So what about everything that scholars and scientists know from their data about kids and how they develop? What about the myriad facts about children and decision making that the Supreme Court noted in the Miller decision? And what about all that we know simply from having raised our own kids, which makes it abundantly clear that they are in no way adults? Of course, this is why our nation does not allow children to stay out all night, to live on their own, to vote, to drink alcohol, to buy property, to get married, or to sign contracts.
And we actually know a lot more than all of this. We also know that children, in time, simply age out of the majority of the stupid, dangerous, and even criminal behaviors that they may engage in. Whereas we all were easily swayed by our peers to do dumb and illegal things in our youth, as grownups we are much less easily led astray.
What is more, we know that so many of our nation’s kids who land behind bars were themselves, and first, crime victims. Indeed, had we as a nation really been worried about public safety and really been concerned about protecting those who need protection, there simply wouldn’t be this many children so neglected, so abused, and so traumatized that they, almost inevitably, ended up in the juvenile- or adult-justice system.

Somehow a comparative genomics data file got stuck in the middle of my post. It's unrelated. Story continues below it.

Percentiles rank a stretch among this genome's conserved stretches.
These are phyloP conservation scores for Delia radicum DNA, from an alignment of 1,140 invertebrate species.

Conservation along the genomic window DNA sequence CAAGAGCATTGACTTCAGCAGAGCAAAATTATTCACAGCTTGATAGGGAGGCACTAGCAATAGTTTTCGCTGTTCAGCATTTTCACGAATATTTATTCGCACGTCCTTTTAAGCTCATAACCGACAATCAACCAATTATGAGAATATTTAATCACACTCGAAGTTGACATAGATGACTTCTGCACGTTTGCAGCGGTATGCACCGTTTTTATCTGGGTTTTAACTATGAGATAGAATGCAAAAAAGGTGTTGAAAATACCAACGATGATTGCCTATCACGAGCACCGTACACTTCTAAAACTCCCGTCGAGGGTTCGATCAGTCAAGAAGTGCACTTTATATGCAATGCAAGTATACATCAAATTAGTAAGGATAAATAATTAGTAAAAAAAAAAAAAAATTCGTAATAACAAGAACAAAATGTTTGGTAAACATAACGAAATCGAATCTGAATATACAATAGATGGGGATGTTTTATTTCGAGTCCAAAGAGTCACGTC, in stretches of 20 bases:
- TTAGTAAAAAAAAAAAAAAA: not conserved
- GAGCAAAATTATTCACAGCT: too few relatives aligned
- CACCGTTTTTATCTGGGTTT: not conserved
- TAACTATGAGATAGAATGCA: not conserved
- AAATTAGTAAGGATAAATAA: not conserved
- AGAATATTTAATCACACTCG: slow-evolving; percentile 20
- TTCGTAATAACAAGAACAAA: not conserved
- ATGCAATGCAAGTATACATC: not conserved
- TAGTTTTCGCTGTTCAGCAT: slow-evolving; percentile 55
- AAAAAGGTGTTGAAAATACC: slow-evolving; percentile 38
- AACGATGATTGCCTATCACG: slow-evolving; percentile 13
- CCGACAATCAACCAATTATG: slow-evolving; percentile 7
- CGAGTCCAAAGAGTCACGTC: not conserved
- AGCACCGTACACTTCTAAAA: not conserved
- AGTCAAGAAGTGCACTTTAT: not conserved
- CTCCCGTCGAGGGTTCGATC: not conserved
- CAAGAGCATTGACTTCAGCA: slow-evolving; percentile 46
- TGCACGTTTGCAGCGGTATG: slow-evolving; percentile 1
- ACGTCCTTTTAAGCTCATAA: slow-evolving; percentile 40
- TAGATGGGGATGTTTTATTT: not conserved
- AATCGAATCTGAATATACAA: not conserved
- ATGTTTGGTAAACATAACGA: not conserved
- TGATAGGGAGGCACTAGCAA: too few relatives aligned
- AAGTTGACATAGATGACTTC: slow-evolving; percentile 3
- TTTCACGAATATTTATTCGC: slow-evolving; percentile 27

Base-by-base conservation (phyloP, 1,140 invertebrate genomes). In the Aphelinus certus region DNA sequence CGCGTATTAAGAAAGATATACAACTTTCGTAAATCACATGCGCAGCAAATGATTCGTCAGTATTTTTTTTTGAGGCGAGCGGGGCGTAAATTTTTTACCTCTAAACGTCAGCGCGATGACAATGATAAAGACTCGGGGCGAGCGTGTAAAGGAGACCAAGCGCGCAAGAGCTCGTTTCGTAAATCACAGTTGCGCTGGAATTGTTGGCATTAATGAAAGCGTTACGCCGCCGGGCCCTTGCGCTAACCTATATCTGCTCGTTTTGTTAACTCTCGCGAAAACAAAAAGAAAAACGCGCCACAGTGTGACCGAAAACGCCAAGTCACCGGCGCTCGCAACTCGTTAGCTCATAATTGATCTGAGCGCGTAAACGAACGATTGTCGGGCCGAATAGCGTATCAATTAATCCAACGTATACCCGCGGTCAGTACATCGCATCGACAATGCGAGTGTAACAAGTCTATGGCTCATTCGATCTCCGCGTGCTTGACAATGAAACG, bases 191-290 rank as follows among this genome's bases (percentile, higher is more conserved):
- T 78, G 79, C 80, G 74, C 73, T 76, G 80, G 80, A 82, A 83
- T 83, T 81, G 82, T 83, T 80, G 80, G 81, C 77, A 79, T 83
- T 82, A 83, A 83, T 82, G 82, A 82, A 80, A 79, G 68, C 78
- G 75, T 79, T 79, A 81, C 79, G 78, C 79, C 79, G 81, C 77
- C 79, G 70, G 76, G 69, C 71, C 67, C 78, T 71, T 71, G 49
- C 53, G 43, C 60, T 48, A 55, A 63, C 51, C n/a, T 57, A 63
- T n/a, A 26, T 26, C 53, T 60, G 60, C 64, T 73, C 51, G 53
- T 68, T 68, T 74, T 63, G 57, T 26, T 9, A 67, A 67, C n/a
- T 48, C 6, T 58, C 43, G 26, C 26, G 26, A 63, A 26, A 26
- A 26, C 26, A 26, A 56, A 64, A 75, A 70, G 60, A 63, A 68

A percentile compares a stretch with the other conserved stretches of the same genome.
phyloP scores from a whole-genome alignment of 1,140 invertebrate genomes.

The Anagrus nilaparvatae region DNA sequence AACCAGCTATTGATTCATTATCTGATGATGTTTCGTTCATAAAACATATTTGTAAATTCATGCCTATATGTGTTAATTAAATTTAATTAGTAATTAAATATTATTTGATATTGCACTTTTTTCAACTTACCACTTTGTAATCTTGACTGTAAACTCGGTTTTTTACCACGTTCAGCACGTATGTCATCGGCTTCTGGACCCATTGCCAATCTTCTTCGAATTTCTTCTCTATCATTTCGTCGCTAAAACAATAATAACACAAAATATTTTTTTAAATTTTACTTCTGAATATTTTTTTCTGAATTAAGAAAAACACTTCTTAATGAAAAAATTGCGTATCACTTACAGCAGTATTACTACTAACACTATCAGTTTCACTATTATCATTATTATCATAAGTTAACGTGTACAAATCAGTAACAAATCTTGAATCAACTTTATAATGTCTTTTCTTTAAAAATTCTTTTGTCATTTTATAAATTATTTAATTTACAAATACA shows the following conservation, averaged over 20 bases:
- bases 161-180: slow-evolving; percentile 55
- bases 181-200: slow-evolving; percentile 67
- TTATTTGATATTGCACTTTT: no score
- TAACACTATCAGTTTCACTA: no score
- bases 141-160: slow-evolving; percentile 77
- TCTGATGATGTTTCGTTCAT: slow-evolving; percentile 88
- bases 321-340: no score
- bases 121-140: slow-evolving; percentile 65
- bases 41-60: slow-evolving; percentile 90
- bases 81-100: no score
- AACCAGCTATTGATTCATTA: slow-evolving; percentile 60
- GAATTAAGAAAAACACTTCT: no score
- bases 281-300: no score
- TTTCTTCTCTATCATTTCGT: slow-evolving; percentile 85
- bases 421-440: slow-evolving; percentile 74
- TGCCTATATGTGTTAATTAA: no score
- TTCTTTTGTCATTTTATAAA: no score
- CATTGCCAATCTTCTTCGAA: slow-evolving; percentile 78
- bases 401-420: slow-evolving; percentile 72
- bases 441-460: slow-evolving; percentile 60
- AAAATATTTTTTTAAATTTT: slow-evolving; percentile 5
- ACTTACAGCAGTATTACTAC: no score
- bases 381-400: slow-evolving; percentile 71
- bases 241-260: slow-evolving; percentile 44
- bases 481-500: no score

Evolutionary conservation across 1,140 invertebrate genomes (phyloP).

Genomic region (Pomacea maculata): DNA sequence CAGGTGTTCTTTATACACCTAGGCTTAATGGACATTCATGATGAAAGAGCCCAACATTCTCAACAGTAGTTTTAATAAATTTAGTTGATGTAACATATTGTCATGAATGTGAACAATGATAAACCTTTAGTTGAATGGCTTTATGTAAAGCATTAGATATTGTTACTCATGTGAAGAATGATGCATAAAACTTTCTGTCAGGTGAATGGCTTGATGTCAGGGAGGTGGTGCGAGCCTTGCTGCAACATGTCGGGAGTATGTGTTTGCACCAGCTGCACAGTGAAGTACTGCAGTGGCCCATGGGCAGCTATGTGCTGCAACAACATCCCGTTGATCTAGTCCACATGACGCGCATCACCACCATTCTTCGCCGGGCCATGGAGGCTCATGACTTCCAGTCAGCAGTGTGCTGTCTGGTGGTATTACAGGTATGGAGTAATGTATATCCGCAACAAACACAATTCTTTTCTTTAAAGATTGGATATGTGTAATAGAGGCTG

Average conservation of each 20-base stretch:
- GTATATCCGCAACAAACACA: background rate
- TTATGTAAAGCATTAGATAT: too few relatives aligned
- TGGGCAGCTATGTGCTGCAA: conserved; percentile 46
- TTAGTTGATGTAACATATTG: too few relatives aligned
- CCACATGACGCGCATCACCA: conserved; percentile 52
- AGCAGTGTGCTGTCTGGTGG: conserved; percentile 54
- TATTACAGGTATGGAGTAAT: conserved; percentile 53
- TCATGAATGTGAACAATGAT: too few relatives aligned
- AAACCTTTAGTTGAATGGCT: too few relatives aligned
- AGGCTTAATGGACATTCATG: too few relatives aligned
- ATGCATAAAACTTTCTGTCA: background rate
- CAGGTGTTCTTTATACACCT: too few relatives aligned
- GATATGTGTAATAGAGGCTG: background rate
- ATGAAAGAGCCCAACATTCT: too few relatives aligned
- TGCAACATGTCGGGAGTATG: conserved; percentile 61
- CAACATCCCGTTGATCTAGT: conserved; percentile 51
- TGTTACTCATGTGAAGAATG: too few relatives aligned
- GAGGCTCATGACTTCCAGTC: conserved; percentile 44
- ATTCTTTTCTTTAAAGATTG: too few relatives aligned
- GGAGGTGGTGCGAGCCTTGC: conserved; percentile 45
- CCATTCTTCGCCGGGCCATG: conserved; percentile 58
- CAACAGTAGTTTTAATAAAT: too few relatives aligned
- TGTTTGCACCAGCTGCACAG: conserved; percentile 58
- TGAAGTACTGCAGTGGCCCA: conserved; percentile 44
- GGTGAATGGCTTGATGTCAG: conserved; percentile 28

Take, for example, Evan Miller, the Alabama boy whose case was at the heart of Miller v. Alabama. Evan was only 14 when he received his JLWOP sentence, but by that year he had already suffered so much brutality in his own life that he had “tried to kill himself six times, the first time when he was 5 years old.”
Just as the nation’s embrace of draconian tough-on-crime policies ended up blurring the lines between our nation’s juvenile-justice system and its adult-criminal-justice system in alarming ways, so has it made unnaturally rigid the line ostensibly separating victims and offenders. And yet, here again, the data is clear: The overwhelming majority of the children who are now sitting in prison with life sentences were first themselves victims of unspeakable violence.
What in fact does it say about us as a society if we decide that only some victims of crime are worthy of being heard, or that only some acts of violence are worthy of being called a crime? What does it say about us that we now think it “just” for the state to lock a child who has done something wrong — even something terribly wrong — in a 5-by-8-foot cell from the time they are 11 or 14 or even 16 until they the day they die? Of course, if we were caught punishing our own children in this way — if we locked them up in a small room of our house for years on end — we would be seen as abusive. All understand that such treatment terrifies children and scars them permanently. We would be viewed as inhumane.